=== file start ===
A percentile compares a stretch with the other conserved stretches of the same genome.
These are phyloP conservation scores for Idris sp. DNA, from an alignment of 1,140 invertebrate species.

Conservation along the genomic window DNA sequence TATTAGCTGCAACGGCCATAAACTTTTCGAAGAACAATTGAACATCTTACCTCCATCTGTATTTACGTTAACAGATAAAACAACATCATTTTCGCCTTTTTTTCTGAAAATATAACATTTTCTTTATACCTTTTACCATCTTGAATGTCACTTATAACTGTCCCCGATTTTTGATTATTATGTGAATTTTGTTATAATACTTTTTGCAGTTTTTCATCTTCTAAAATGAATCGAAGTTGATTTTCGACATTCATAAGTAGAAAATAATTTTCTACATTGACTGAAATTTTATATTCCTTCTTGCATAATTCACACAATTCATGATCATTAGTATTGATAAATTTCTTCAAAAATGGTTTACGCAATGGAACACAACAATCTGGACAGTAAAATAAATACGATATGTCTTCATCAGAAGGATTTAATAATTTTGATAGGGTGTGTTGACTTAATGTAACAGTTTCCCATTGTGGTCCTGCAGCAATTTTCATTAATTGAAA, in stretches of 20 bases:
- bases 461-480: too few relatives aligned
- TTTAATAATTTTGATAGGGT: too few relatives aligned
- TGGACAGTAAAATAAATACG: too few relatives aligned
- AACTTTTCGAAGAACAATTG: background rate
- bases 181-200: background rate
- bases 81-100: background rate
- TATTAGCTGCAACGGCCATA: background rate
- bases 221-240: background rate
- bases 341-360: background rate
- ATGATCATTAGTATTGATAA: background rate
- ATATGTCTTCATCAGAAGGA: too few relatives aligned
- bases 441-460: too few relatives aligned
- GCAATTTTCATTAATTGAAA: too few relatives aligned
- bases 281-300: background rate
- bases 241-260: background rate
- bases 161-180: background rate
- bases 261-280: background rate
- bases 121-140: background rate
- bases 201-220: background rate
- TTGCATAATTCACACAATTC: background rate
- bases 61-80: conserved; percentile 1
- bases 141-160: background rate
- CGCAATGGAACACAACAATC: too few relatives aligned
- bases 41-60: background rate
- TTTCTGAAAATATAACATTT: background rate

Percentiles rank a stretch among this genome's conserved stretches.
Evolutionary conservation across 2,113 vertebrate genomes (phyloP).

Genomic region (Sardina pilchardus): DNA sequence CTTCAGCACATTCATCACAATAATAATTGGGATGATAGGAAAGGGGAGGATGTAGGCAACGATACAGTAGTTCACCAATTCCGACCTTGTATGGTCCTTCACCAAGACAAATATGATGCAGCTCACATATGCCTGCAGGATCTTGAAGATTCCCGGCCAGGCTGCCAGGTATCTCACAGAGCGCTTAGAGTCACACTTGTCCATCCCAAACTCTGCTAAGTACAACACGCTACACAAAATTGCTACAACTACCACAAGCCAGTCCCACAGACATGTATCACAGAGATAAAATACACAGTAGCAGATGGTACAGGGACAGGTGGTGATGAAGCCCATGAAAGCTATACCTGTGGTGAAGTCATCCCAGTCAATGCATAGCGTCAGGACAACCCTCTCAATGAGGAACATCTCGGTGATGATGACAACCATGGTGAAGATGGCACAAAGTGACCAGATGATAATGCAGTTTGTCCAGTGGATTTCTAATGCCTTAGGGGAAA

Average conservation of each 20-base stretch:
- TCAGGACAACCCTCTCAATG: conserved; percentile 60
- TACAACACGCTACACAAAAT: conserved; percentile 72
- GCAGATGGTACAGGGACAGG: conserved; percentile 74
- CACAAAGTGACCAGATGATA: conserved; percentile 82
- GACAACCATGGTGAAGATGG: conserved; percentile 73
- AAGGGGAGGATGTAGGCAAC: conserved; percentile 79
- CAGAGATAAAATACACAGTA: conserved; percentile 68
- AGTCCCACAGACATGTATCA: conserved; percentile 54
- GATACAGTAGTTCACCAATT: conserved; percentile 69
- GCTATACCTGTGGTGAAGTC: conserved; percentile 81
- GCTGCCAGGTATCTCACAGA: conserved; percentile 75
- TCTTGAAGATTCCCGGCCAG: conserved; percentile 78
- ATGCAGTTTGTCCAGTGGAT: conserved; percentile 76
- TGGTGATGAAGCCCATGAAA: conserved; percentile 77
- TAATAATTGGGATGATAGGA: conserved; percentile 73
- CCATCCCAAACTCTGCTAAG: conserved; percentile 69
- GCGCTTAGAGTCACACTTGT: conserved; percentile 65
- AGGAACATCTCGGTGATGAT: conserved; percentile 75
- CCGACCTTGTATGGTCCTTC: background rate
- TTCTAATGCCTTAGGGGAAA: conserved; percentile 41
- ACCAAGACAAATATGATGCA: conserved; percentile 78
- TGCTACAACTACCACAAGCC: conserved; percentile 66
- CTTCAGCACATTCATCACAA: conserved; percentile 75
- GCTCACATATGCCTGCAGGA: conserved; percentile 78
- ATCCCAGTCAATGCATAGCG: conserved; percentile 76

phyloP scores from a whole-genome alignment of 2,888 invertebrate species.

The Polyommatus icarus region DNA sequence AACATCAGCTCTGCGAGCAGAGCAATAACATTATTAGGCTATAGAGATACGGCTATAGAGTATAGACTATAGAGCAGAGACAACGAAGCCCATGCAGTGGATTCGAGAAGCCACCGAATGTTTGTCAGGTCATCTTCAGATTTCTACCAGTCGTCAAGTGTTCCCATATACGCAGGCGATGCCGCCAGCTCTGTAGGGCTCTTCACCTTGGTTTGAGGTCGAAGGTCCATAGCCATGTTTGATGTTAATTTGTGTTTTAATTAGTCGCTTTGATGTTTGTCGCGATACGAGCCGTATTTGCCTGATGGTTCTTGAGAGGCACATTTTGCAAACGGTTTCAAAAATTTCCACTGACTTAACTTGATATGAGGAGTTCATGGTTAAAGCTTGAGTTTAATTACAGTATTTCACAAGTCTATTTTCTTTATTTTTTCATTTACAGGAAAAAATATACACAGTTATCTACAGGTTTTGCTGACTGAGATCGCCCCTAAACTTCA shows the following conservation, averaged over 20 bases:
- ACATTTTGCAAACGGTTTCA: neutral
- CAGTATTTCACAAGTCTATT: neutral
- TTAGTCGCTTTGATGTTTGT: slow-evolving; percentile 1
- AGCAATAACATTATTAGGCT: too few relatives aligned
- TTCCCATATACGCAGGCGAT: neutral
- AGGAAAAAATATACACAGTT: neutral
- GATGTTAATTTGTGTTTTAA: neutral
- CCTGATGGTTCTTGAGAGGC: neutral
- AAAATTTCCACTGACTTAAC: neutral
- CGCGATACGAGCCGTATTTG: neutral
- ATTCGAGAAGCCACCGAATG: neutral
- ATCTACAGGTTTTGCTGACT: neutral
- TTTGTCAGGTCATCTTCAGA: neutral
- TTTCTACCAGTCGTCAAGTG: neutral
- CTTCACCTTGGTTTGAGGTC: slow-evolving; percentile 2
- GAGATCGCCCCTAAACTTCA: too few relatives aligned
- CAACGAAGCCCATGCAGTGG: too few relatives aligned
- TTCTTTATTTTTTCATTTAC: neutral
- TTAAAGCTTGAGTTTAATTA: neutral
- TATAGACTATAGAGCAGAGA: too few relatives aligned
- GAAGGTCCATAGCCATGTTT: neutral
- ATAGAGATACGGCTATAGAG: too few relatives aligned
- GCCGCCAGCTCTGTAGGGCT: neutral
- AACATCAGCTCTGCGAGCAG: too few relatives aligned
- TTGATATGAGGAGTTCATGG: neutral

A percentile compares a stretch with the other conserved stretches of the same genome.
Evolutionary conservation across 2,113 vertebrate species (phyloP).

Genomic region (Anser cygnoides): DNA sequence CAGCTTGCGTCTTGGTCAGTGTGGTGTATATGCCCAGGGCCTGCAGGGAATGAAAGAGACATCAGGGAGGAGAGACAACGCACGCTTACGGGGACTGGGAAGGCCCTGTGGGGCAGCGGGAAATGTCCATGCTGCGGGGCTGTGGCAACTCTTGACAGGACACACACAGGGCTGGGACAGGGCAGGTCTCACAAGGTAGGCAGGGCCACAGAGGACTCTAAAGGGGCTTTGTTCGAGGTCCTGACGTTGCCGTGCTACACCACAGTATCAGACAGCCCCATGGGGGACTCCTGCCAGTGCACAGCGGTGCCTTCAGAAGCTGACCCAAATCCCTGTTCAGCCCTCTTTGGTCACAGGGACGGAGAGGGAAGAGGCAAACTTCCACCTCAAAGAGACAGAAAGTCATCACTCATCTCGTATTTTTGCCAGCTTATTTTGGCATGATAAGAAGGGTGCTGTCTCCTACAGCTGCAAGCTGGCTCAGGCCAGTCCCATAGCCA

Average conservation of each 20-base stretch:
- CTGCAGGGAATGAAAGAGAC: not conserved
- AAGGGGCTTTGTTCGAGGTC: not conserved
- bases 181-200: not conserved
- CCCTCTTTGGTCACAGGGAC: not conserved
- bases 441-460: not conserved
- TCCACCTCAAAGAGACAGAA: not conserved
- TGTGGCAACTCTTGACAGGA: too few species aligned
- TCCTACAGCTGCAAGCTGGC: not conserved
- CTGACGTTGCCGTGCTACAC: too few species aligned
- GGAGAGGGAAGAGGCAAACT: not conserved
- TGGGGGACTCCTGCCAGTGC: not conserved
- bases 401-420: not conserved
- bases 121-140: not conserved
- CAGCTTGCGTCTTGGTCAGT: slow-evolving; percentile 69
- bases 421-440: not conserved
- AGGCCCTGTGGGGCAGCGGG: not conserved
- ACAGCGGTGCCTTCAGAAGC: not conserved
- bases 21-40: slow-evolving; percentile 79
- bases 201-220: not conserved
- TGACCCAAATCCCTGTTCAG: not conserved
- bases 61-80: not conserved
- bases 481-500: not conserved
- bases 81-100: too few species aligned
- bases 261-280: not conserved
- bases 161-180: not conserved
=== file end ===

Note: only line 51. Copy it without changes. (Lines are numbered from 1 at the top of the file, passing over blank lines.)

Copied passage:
- CCGACCTTGTATGGTCCTTC: background rate